The Hudson

In the winter of 2009, two days before my son was born, I walked my father the four miles from the door of my Brooklyn apartment, across the Manhattan Bridge, to the pier on the city’s west side. I hoped the walk would relieve the tightness of early contractions. He wanted to see the Hudson River where, days before, a pilot had landed an Airbus A320 smoothly and pelican-like onto the black water, keeping plane and passengers intact.

My father had taken flight lessons when he first moved to the United States with no greater ambition than that of flying a plane across a field in Morristown, New Jersey, and learning to land it steadily. He devoted himself to the forces of lift, weight, thrust, drag. Angles of attack. During his early years in New Jersey, he spent evenings at the Newark Airport watching planes scrape against the tarmac, dip their noses expectantly into the air and take off with all the presumption of safety and destination. 

Before I was born my cousin, my father’s favorite niece, hemorrhaged to death after giving birth. The women before her had all delivered at home, assisted by a village midwife.  My cousin gave birth in an urban hospital with a trained doctor. The labor had been easy. Afterwards she held the baby, a healthy girl, named her, and then the bleeding started.

My father sees life as a balance of chance and skill, accepting when chance leads to disaster and marveling when skill averts it. He took his first flight as an infant, as a refugee fleeing the violence of India's Partition. On his second flight he left India, hoping that smarts and work could tip the scale of uncertainty in his favor. That afternoon on the Hudson, anticipating the birth of his first grandchild, I saw as much chance in the collision of bird and plane as in a pilot’s smooth landing. Even the steadiest of hands slip.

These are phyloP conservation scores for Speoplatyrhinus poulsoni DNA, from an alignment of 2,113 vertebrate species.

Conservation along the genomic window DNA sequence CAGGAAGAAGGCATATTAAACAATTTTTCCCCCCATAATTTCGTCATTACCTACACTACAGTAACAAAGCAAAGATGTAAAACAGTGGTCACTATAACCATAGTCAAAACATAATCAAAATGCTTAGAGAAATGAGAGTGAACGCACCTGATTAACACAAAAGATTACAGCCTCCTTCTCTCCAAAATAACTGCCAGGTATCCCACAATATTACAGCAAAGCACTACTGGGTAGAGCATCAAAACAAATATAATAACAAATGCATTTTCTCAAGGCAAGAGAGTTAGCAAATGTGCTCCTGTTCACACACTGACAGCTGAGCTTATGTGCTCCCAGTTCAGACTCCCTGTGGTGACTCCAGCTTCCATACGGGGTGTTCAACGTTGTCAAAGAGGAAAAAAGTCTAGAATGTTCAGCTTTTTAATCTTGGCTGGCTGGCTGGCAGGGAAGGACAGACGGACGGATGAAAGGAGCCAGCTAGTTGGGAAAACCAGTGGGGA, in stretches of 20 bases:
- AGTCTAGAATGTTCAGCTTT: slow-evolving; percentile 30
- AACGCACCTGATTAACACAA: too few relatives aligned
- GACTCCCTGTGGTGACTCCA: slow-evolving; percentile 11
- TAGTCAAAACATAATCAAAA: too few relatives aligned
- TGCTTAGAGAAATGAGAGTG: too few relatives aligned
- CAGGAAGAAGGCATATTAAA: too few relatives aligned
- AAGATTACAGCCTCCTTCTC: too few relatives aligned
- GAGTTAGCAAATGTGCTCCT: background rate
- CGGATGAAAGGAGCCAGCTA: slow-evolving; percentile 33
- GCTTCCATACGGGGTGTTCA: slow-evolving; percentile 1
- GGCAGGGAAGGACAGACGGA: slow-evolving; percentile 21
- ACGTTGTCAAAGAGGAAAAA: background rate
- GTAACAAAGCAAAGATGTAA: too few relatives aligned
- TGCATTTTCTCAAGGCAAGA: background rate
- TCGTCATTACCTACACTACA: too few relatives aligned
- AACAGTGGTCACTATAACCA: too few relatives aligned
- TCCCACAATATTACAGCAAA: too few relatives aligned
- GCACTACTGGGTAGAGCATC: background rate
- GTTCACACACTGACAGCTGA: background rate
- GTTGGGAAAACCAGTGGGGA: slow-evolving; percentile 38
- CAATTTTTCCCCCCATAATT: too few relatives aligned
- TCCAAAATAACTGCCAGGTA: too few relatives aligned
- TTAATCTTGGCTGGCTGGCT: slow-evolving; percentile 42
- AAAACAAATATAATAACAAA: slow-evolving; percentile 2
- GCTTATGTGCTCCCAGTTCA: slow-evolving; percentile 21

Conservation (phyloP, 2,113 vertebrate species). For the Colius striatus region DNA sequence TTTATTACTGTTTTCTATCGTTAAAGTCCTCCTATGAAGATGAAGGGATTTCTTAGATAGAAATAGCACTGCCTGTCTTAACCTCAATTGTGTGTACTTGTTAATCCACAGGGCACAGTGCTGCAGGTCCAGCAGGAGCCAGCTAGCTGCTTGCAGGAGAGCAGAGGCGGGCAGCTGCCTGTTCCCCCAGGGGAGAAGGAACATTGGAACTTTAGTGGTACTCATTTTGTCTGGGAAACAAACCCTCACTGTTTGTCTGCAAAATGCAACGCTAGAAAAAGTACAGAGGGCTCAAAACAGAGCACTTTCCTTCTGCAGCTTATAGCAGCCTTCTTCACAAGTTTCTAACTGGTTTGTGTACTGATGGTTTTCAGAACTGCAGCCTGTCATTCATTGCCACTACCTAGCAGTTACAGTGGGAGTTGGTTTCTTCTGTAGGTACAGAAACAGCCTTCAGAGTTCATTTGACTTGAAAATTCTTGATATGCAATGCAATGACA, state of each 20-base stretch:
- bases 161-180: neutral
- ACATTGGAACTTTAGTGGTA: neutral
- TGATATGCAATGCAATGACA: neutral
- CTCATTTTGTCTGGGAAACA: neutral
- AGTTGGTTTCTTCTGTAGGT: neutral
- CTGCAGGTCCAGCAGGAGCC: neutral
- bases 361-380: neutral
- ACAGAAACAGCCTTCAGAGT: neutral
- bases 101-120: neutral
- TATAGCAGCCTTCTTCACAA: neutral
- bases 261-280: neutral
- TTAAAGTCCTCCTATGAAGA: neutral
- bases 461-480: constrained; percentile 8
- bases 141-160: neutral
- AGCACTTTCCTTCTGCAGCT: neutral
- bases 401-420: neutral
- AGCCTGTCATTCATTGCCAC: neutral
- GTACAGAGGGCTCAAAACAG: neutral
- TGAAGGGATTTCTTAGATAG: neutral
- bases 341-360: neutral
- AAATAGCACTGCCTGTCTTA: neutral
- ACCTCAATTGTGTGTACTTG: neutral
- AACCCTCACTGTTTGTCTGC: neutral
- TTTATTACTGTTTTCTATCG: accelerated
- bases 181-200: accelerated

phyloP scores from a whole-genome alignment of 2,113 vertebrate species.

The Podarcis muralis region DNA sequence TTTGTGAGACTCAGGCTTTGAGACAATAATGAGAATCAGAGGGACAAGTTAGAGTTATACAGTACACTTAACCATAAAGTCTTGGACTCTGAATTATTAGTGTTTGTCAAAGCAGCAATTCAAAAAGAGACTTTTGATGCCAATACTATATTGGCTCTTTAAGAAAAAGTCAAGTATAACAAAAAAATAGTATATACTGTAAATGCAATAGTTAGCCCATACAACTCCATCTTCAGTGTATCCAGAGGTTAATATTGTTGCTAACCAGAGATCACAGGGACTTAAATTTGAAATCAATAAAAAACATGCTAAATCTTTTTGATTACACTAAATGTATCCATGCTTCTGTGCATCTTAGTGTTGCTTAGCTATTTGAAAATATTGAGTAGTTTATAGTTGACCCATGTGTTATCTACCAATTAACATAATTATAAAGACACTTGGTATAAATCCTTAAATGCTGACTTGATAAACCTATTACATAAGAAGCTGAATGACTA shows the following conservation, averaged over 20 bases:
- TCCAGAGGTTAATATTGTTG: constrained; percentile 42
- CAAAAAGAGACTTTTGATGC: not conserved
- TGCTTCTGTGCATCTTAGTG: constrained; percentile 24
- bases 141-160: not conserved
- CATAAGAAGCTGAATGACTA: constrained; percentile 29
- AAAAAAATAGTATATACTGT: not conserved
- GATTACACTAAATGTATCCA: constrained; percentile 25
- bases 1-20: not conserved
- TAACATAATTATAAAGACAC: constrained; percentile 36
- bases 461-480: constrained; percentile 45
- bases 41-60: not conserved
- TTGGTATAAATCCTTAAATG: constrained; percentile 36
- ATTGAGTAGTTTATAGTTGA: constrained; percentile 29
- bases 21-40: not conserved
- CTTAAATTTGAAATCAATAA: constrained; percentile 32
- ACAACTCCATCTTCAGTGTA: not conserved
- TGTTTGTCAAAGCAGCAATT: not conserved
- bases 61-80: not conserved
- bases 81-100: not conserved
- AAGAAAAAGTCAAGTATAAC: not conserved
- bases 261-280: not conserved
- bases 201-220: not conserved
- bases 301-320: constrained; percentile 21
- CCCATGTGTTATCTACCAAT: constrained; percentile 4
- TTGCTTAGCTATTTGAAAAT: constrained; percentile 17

The plane is nothing but a mass of metal, its wing just slicing through the river, but my father is captivated. He tells me that the city is preparing to lift the plane by barge and harness in the coming days. Hours after it is removed from the Hudson, I breathe and push my son into existence. There were hours of steady pain, each contraction followed immediately by the expectation of another. He was blue-tinged and swollen from labor. 

The window of our hospital room overlooked the river on one side, and the scaffolding and construction of New York City on the other. All around us, the air looked grey and punishing. My husband held the baby first, taking him in with his fingers and eyes. Then he steadied himself and placed him on my chest.





Category: Airplanes

Latest Stories
Checking In/Checking Out

Filter by Category

Everyone has a story to tell...

Submit Yours Here

Points of Departure: